Past Issues

December 14, 2015

How Job Hunting Has Changed In the Last Decade

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On your first pass in front of the eyes of a hiring manager, you have less than 30 seconds to impress them with your resume. Career professionals like to call this the "applicant black hole." What many people don't realize is that they aren't even getting their resume into the hands of hiring managers for reading! What can you do to avoid the black hole?

Well, for starters, you need to realize that it isn't your skill-set or your accomplishments that are ruling you out, it's your resume! A self-written resume has a 6% chance of being read. A professionally written resume has a 60% chance and generates 2-3x as many interviews as a self-written resume. Job Seeker Weekly has arranged a special deal with TopResume and is offering free resume evaluations. Get your free-resume critique from an experienced resume writer!

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Diligent job seekers spend hours creating resumes & cover letters, searching through job postings, reviewing classifieds and networking -- all in order to get an interview. Yet most of them don't know what to do when they get one! When the job market was booming it took an average of 3 interviews to get 1 job offer. Now it takes 17. The key is have a great interview, where the interviewer actually pictures you doing the job.

If you want to be that person, there's a little known secret you can put together for your next interview that literally forces the interviewer to picture you filling the position, and to visualize actually hiring you -- asap. Using this method guarantees you'll stand out from the crowd and shoot straight to the top of the "must hire" list. To learn more about this 'Secret Career Document' and land any job you desire, check out this job interview tool kit.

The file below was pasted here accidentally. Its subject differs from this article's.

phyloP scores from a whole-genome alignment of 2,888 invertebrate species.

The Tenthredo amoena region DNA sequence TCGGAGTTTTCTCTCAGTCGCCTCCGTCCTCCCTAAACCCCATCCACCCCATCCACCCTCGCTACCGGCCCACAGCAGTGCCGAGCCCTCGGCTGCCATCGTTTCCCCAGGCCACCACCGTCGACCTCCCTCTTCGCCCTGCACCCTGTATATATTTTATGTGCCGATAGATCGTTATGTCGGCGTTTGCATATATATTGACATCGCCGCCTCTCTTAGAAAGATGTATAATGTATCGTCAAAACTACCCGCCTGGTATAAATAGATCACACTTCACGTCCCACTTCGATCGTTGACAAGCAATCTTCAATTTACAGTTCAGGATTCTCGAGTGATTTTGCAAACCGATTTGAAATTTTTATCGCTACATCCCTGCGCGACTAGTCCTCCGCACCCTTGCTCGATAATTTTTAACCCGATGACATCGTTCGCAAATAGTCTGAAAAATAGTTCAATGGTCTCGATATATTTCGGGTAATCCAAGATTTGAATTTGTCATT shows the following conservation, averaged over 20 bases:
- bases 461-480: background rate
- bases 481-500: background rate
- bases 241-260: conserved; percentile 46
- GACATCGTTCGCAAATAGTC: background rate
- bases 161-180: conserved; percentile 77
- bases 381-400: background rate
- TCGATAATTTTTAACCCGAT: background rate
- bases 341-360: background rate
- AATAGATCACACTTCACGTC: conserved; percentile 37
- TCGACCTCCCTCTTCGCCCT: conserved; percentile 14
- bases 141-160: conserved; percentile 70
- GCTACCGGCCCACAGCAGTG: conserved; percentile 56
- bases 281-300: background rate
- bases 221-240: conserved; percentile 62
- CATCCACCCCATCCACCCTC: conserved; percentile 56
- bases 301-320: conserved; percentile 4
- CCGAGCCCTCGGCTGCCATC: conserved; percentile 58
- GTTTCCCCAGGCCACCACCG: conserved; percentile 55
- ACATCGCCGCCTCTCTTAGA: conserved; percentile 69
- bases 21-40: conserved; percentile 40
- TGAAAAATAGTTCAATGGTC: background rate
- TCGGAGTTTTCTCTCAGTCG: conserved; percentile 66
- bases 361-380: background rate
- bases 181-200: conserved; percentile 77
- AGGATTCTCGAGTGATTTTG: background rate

5 Ways Job Hunting Has Changed

By Marcelle Yeager, President of Career Valet

You can drive yourself crazy working on your resume to get it just right. But when do you know that it's ready to be posted online or sent with a job application?

Almost everyone has an opinion on the best format and what to include in a resume. In the end, there are five basic areas to pay attention to that will allow you to hit on the most critical aspects of a resume, and get it as close to "perfect" as possible.

1. Simplify the format and content. Lose the fancy fonts. Your resume needs to be easily readable or it will not be read. Choose a font, such as Arial, Calibri or Helvetica. The font size in the body of the resume should be 11-point or larger. Otherwise, hiring managers will struggle to read it.

Type your name in bold at the top in 14-point or larger font. Don't forget your contact information. Ideally, you should use 1-inch margins all around to retain some white space. Don't go under 0.5 inches or it will look too crammed, and some recruiters may decide not to read it.

Headings, such as "Work Experience" and "Education," should stand out. The headings should be larger font than the text in the body of the resume, preferably 14-point. Bold and capitalize the names of companies, and bold or italicize your job titles to set them off.

Pay very close attention to grammar and spelling. Remove all "Track Changes" markings. Check the "Review" panel in Microsoft Word to make sure that they are not just hidden from view and can't show up on someone else's computer when they open it. Edit, edit, edit.